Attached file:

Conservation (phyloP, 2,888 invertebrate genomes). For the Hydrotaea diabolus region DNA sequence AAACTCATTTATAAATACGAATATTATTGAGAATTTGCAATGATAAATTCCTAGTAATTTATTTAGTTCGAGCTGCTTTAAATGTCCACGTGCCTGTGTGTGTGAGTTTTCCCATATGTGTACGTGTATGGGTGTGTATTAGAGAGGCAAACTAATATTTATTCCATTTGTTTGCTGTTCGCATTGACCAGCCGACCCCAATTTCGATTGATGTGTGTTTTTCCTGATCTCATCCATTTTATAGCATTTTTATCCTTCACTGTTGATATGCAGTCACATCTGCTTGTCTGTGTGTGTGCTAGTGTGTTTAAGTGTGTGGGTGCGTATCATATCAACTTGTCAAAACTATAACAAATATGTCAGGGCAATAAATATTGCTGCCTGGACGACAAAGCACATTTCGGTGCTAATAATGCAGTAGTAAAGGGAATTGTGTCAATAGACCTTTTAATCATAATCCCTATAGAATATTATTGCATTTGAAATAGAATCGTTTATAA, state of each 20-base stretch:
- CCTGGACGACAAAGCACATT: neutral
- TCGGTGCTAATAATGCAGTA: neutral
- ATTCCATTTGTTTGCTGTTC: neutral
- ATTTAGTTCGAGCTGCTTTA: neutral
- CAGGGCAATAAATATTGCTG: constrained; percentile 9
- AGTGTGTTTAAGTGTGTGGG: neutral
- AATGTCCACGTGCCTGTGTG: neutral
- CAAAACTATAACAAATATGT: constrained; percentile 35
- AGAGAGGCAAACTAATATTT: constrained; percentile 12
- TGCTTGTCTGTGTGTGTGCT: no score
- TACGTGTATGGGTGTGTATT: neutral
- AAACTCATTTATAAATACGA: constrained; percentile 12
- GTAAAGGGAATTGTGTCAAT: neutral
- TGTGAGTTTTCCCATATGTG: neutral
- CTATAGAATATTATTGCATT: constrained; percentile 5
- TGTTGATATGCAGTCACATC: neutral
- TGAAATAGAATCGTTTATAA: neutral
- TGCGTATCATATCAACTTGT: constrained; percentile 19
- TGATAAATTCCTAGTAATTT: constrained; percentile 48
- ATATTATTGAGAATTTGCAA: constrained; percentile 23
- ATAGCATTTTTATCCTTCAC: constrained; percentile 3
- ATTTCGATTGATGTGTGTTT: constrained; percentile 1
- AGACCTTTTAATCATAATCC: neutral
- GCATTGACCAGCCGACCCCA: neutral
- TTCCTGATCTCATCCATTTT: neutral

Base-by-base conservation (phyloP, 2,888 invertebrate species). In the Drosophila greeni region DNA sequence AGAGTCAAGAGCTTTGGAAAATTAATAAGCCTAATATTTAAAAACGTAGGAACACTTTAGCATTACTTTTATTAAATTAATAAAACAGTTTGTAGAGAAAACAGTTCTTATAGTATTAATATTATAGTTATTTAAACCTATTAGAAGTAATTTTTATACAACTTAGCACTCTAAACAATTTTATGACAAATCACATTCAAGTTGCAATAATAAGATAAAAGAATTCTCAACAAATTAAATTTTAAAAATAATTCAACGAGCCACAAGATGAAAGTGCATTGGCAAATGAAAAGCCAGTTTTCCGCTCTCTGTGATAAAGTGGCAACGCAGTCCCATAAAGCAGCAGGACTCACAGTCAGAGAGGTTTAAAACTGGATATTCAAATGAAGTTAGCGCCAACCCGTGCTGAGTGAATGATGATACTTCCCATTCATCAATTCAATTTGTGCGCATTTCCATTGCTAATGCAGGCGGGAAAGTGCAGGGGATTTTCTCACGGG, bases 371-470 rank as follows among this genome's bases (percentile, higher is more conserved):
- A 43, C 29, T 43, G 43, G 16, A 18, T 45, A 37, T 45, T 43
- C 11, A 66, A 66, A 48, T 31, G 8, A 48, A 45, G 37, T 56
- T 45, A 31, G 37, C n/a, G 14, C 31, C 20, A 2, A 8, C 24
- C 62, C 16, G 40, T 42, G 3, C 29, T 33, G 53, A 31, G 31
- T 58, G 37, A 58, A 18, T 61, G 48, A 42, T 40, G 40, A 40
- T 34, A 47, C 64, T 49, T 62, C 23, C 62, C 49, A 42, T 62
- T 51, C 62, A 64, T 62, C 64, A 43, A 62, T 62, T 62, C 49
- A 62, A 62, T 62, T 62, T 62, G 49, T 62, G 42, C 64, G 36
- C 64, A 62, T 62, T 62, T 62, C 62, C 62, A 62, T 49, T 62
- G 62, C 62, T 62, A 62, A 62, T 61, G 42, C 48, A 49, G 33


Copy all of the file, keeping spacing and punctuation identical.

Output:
Conservation (phyloP, 2,888 invertebrate genomes). For the Hydrotaea diabolus region DNA sequence AAACTCATTTATAAATACGAATATTATTGAGAATTTGCAATGATAAATTCCTAGTAATTTATTTAGTTCGAGCTGCTTTAAATGTCCACGTGCCTGTGTGTGTGAGTTTTCCCATATGTGTACGTGTATGGGTGTGTATTAGAGAGGCAAACTAATATTTATTCCATTTGTTTGCTGTTCGCATTGACCAGCCGACCCCAATTTCGATTGATGTGTGTTTTTCCTGATCTCATCCATTTTATAGCATTTTTATCCTTCACTGTTGATATGCAGTCACATCTGCTTGTCTGTGTGTGTGCTAGTGTGTTTAAGTGTGTGGGTGCGTATCATATCAACTTGTCAAAACTATAACAAATATGTCAGGGCAATAAATATTGCTGCCTGGACGACAAAGCACATTTCGGTGCTAATAATGCAGTAGTAAAGGGAATTGTGTCAATAGACCTTTTAATCATAATCCCTATAGAATATTATTGCATTTGAAATAGAATCGTTTATAA, state of each 20-base stretch:
- CCTGGACGACAAAGCACATT: neutral
- TCGGTGCTAATAATGCAGTA: neutral
- ATTCCATTTGTTTGCTGTTC: neutral
- ATTTAGTTCGAGCTGCTTTA: neutral
- CAGGGCAATAAATATTGCTG: constrained; percentile 9
- AGTGTGTTTAAGTGTGTGGG: neutral
- AATGTCCACGTGCCTGTGTG: neutral
- CAAAACTATAACAAATATGT: constrained; percentile 35
- AGAGAGGCAAACTAATATTT: constrained; percentile 12
- TGCTTGTCTGTGTGTGTGCT: no score
- TACGTGTATGGGTGTGTATT: neutral
- AAACTCATTTATAAATACGA: constrained; percentile 12
- GTAAAGGGAATTGTGTCAAT: neutral
- TGTGAGTTTTCCCATATGTG: neutral
- CTATAGAATATTATTGCATT: constrained; percentile 5
- TGTTGATATGCAGTCACATC: neutral
- TGAAATAGAATCGTTTATAA: neutral
- TGCGTATCATATCAACTTGT: constrained; percentile 19
- TGATAAATTCCTAGTAATTT: constrained; percentile 48
- ATATTATTGAGAATTTGCAA: constrained; percentile 23
- ATAGCATTTTTATCCTTCAC: constrained; percentile 3
- ATTTCGATTGATGTGTGTTT: constrained; percentile 1
- AGACCTTTTAATCATAATCC: neutral
- GCATTGACCAGCCGACCCCA: neutral
- TTCCTGATCTCATCCATTTT: neutral

Base-by-base conservation (phyloP, 2,888 invertebrate species). In the Drosophila greeni region DNA sequence AGAGTCAAGAGCTTTGGAAAATTAATAAGCCTAATATTTAAAAACGTAGGAACACTTTAGCATTACTTTTATTAAATTAATAAAACAGTTTGTAGAGAAAACAGTTCTTATAGTATTAATATTATAGTTATTTAAACCTATTAGAAGTAATTTTTATACAACTTAGCACTCTAAACAATTTTATGACAAATCACATTCAAGTTGCAATAATAAGATAAAAGAATTCTCAACAAATTAAATTTTAAAAATAATTCAACGAGCCACAAGATGAAAGTGCATTGGCAAATGAAAAGCCAGTTTTCCGCTCTCTGTGATAAAGTGGCAACGCAGTCCCATAAAGCAGCAGGACTCACAGTCAGAGAGGTTTAAAACTGGATATTCAAATGAAGTTAGCGCCAACCCGTGCTGAGTGAATGATGATACTTCCCATTCATCAATTCAATTTGTGCGCATTTCCATTGCTAATGCAGGCGGGAAAGTGCAGGGGATTTTCTCACGGG, bases 371-470 rank as follows among this genome's bases (percentile, higher is more conserved):
- A 43, C 29, T 43, G 43, G 16, A 18, T 45, A 37, T 45, T 43
- C 11, A 66, A 66, A 48, T 31, G 8, A 48, A 45, G 37, T 56
- T 45, A 31, G 37, C n/a, G 14, C 31, C 20, A 2, A 8, C 24
- C 62, C 16, G 40, T 42, G 3, C 29, T 33, G 53, A 31, G 31
- T 58, G 37, A 58, A 18, T 61, G 48, A 42, T 40, G 40, A 40
- T 34, A 47, C 64, T 49, T 62, C 23, C 62, C 49, A 42, T 62
- T 51, C 62, A 64, T 62, C 64, A 43, A 62, T 62, T 62, C 49
- A 62, A 62, T 62, T 62, T 62, G 49, T 62, G 42, C 64, G 36
- C 64, A 62, T 62, T 62, T 62, C 62, C 62, A 62, T 49, T 62
- G 62, C 62, T 62, A 62, A 62, T 61, G 42, C 48, A 49, G 33